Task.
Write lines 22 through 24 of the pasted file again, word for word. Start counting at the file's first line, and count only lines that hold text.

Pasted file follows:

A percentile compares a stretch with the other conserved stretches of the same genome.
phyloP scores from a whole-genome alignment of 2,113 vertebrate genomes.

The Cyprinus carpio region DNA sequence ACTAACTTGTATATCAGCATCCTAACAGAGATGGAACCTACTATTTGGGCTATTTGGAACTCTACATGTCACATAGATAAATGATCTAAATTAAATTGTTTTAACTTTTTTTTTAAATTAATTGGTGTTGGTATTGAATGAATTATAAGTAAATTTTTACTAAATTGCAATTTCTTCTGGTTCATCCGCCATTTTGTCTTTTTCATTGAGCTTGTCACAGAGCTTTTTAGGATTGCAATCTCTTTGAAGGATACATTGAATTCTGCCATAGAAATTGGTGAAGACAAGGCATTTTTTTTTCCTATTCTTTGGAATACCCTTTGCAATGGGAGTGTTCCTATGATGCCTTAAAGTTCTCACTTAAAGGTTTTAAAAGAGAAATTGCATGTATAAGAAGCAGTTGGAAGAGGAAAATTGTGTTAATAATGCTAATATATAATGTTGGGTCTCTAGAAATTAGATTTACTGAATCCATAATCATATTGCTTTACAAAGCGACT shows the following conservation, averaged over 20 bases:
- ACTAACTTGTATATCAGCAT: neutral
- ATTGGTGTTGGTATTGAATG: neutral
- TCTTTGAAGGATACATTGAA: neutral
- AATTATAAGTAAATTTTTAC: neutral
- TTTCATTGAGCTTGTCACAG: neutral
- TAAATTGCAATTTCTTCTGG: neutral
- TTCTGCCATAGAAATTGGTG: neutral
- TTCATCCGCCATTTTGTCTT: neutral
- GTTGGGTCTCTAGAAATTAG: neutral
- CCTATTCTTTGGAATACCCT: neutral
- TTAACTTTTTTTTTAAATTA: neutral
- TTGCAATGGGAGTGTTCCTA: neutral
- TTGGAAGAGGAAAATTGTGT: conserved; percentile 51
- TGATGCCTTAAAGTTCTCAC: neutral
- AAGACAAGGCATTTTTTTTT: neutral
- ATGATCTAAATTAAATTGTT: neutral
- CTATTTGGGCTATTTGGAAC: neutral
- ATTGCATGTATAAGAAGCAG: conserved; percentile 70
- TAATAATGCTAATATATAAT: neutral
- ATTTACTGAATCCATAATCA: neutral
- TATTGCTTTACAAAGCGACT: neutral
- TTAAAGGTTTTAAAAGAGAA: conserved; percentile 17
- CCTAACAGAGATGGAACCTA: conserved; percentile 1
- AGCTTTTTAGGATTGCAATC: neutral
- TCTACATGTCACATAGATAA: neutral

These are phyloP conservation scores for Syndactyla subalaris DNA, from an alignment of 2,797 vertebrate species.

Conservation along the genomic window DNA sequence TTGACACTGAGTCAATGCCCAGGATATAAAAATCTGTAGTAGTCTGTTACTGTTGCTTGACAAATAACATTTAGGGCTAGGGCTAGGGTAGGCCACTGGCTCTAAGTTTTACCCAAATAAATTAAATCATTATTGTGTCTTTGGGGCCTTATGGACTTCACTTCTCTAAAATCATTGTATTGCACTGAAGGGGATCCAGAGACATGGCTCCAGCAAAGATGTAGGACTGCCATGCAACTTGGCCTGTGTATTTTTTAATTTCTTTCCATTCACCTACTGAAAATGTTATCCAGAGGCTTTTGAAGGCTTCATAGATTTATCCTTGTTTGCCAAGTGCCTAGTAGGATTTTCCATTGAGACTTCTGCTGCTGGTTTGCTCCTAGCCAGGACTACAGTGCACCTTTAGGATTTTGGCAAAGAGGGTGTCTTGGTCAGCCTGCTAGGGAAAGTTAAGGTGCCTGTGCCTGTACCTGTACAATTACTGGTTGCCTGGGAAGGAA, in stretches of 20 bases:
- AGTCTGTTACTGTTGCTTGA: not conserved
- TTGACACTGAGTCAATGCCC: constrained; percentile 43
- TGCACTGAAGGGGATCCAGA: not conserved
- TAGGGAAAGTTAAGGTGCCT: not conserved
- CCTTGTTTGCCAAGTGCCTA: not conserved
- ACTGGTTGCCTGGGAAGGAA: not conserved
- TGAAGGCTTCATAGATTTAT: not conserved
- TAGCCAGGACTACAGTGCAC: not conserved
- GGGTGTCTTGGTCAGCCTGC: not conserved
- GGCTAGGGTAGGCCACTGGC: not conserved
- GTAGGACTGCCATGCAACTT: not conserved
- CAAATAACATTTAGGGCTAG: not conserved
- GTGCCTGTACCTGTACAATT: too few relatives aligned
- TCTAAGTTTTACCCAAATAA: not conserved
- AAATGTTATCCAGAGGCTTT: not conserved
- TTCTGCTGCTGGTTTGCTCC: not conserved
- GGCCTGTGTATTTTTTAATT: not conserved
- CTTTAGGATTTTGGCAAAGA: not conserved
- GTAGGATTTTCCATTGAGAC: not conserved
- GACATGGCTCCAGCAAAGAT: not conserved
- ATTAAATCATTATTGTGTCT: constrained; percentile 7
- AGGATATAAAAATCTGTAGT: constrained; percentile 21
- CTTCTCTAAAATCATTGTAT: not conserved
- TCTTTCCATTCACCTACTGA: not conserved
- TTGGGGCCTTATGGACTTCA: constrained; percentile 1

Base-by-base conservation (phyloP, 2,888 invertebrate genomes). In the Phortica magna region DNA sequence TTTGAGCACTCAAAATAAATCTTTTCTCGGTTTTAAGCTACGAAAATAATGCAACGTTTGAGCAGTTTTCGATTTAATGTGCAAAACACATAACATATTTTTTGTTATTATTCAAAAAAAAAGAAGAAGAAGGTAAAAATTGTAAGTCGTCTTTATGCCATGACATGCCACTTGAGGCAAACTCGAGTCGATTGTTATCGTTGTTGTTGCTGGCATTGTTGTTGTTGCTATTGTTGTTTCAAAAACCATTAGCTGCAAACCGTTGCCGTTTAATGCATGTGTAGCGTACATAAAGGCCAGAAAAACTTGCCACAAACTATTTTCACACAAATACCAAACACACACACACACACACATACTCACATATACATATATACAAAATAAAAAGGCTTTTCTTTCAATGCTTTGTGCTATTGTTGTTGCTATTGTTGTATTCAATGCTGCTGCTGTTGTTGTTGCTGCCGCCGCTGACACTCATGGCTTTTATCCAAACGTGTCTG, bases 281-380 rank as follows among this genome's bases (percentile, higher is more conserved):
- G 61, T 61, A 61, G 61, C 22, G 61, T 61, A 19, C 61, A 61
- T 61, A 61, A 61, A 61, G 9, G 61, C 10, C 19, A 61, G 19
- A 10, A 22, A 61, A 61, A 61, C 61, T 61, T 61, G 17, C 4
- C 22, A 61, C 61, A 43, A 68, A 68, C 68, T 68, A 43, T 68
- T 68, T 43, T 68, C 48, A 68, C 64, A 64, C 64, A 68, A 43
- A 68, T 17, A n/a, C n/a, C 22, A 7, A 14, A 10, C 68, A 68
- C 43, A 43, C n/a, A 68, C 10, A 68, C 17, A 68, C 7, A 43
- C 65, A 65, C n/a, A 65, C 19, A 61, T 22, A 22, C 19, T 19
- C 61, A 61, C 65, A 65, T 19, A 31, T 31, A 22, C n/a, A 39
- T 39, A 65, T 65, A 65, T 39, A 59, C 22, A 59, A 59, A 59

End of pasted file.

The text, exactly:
- TAATAATGCTAATATATAAT: neutral
- ATTTACTGAATCCATAATCA: neutral
- TATTGCTTTACAAAGCGACT: neutral